Being warm in the cooler months makes everything easier. If your camper is well insulated this will go a long way to keeping you warm on colder nights. The combination of insulation and great window covers is your first consideration. Just like a house, if the insulation isn’t there, then heating will be costly and super ineffective. [see our Insulation How To HERE]
That said, if you are dreaming about waking up in July immersed in a Haw frost or you are spending a lot of time up the hill, then there are a ton of heating solutions.
Before we get into this, as mentioned in our cooking how to, be mindful of Carbon Monoxide. C0 is a tasteless, odourless gas that is poisonous and can be fatal at higher doses. Always get your heating system installation approved by a safety engineer and install a carbon monoxide detector in your camper. They are as cheap as $10.00 and could save your life. We recommend spending a bit and getting a dual gas alarm if you are using lpg.
The four most common ways of heating campers are, small wood fires [yes it is a thing!] LPG heaters, diesel heaters and electric heaters.
Yes, people intentionally put a fire in their vehicles. Before you dismiss this as the realm of Gypsy housetrucks, there are some serious merits to having a fireplace in a larger camper. A fireplace dehumidifies a space, they add a cooking option and wetback [hot water] option. AND there are NZ made ones, like the Little Honey and the Little Cracker. Have a search on Trademe.
On the downside, you need a decent amount of space. They aren’t the cheapest option and installation can be niggly. Invariably your camper and everything there in will smell smoky. But damn who doesn’t like a fire.
Diesel Heaters and LPG Heaters
We’re going to lump these in together because they are basically the same concept just different fuel sources.
They operate by drawing fuel and combusting it inside a heat exchanger then a fan blows the hot air through the camper. The exhaust and any C0 are ducted outside; only hot air is circulated around your living space. Most consume less than 0.2L of fuel per hour as well as a very low 12V draw which makes them extremely efficient to run.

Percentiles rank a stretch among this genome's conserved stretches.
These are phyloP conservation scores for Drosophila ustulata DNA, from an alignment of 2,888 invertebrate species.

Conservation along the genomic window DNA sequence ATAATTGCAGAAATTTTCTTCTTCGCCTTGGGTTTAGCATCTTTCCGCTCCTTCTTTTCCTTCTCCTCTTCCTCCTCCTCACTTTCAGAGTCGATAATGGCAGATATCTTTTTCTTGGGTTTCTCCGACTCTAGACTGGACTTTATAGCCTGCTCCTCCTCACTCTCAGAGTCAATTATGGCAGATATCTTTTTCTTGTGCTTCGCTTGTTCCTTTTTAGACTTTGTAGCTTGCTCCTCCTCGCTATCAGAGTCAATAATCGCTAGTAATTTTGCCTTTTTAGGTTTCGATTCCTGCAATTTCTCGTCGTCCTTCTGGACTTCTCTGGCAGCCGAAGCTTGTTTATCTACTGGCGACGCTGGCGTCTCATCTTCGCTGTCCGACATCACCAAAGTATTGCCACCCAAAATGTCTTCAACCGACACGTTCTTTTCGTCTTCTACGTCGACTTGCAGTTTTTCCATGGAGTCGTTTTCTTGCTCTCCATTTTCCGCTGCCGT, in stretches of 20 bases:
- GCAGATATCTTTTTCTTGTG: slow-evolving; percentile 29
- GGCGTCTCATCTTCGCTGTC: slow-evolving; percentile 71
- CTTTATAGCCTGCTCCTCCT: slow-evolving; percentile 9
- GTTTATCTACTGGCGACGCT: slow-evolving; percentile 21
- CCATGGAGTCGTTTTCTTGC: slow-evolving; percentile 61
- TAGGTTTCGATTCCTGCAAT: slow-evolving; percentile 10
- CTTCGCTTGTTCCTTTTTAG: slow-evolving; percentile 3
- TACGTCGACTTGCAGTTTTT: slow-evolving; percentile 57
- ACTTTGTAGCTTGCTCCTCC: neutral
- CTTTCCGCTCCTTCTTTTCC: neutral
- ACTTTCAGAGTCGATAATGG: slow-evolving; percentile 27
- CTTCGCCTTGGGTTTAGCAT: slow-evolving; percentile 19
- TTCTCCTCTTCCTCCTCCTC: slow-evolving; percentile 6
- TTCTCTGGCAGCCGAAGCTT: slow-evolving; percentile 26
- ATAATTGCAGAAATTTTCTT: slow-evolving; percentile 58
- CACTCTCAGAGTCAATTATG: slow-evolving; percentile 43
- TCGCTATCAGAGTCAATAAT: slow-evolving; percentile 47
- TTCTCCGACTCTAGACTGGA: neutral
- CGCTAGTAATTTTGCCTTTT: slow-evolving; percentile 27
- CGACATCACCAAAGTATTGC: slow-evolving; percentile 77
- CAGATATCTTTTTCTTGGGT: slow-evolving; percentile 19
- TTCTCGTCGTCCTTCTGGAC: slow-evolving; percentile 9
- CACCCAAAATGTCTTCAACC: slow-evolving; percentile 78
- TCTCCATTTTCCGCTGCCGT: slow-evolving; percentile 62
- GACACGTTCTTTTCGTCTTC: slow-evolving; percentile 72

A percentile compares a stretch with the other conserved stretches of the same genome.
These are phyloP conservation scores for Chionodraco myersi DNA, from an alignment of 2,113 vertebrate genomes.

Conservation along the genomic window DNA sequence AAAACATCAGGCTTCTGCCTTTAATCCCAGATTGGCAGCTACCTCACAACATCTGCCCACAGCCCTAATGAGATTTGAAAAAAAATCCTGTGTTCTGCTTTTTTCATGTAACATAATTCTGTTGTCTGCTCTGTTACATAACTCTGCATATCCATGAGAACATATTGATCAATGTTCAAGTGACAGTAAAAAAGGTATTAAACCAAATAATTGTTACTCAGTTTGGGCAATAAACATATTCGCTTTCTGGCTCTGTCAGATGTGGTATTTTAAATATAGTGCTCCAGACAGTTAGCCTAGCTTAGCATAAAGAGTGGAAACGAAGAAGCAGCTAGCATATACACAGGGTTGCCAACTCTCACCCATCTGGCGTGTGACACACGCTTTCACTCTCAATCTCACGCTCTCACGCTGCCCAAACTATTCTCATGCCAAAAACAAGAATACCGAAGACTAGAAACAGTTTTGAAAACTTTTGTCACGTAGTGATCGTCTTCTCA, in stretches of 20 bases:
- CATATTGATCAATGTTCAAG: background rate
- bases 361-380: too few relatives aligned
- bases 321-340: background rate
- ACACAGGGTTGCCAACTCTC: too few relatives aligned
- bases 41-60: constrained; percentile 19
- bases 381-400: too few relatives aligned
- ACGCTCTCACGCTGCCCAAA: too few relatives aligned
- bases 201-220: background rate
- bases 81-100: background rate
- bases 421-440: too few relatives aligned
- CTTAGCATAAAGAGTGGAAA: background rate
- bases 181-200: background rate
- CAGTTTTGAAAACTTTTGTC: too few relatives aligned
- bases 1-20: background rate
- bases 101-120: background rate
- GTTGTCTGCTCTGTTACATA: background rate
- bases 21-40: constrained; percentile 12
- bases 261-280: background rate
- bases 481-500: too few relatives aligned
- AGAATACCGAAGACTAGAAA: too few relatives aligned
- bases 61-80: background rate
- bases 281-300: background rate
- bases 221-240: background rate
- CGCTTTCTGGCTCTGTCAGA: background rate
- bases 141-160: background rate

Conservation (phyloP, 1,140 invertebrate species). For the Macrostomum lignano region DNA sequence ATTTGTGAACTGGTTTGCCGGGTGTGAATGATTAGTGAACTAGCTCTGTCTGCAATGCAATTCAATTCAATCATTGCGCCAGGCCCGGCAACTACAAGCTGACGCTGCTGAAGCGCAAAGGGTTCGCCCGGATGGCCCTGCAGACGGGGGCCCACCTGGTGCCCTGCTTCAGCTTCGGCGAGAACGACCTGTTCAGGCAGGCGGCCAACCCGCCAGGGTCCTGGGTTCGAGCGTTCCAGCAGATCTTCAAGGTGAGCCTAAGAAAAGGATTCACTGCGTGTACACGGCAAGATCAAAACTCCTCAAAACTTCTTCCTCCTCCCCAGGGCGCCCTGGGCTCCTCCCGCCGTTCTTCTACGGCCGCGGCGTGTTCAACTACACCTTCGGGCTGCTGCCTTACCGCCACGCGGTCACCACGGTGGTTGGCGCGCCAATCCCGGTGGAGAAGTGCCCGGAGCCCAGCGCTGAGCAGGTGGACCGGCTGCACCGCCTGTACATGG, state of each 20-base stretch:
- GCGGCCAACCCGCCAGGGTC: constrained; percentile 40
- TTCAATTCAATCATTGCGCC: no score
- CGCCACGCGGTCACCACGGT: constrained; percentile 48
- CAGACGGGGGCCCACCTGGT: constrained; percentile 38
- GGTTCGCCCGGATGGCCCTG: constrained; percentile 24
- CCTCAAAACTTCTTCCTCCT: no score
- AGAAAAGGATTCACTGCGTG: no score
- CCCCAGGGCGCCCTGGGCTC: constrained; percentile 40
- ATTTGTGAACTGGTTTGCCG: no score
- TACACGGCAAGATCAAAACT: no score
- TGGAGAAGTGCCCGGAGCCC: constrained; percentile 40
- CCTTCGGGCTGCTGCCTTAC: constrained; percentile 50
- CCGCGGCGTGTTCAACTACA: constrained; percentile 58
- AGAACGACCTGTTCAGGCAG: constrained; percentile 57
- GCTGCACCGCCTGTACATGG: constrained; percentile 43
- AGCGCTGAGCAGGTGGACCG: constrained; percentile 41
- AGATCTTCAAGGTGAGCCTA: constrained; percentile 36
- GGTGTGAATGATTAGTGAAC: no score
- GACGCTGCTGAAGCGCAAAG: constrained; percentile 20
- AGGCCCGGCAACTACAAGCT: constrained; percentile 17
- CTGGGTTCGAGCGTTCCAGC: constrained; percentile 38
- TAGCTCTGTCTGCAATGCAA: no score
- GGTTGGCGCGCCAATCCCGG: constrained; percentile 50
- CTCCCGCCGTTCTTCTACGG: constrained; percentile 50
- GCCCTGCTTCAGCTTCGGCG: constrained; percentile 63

Many operate as a night heater maintaining a constant temperature throughout the night. Programmable heaters are significantly more expensive than manually operated ones.
If you have a diesel engine you can run a fuel line into your camper’s tank but it is a tricky process. An independent fuel tank is more than often opted for which means you’re not running down your fuel when you want to bug out. [and maybe even have spare fuel]. Installation will require cutting a hole in your camper’s floor or wall for the exhaust. The electrical side of the install is very straightforward.
If you’re running an LPG stove, you’ve got a LPG gas tank anyway. So hooking up an LPG heater is a good double purposing of that fuel source.
Diesel and LPG heaters are flexible options for where they get installed in your camper. Underneath camper seats, bottom of a cabinet or under the bed. And they are pretty small units at about 40 cm x 20cm for the main unit. Common brands in NZ are Ebersacher, Webasto, Propex, Whale and Truma.
If you are going for an interweb hack and want to risk a knockoff, just search Trademe and a bunch of $600.00+ RV diesel heaters will pop up.
If you’re not a tight budget a combo unit that also heats water are worth a look. They are 3k + nzd, but an air heater is on average $2k, a water heater is $600.00-1500.00. Add installation costs of both, plus all the extra space of two units, that big spend isn’t so bad.
The Portable Option
Of course none of these permanent fixed heaters help you if you are in a tent, ground or roof. BUT exactly the same units do come in portable enclosures. The idea is that you set it up outside and simple run the hot air vent into your tent, because this is a heat exchanger there’s no issue with CO. And they aren’t too pricey… in fact even the Gasmate Ducted Heater is $499.00. The enclosure includes a rechargeable battery that will run for 5 hours. They can run off butane cans [7-8 hours run time] or LPG.
Then there’s the diesel version which are built around knock off diesel heaters as shown above. Search on e-Bay and a slew of them will come up for around $250.00 nzd. By this stage you’ll realise these are all just enclosures, housing the fuel tank, heater and the electrics, you just need a 12v power source… and it’s only $250.00.
The biggest issue with external heaters is keeping then dry. They are designed to need a lot of airflow for the exhaust and intake. But the nights you want them are probably the stormy ones. The next rabbit hole you can go down is putting the whole thing in a Pelican case…and yes there’s a ton of You Tube clips on doing just this. Here’s one such…
As mentioned in our How To Cooking, electricity is an inefficient way to get heat. You need a lot of it, so the draw on your house batteries is just too much. BUT a lot of NZ campers have 240v electric heat panels installed, and with good reason. They are compact, cheap as, quiet and absolutely no fumes or C0 emissions. If you have shore power, especially in NZ where campgrounds with power hook ups are so prolific, maybe it is just about how you camp in the colder months.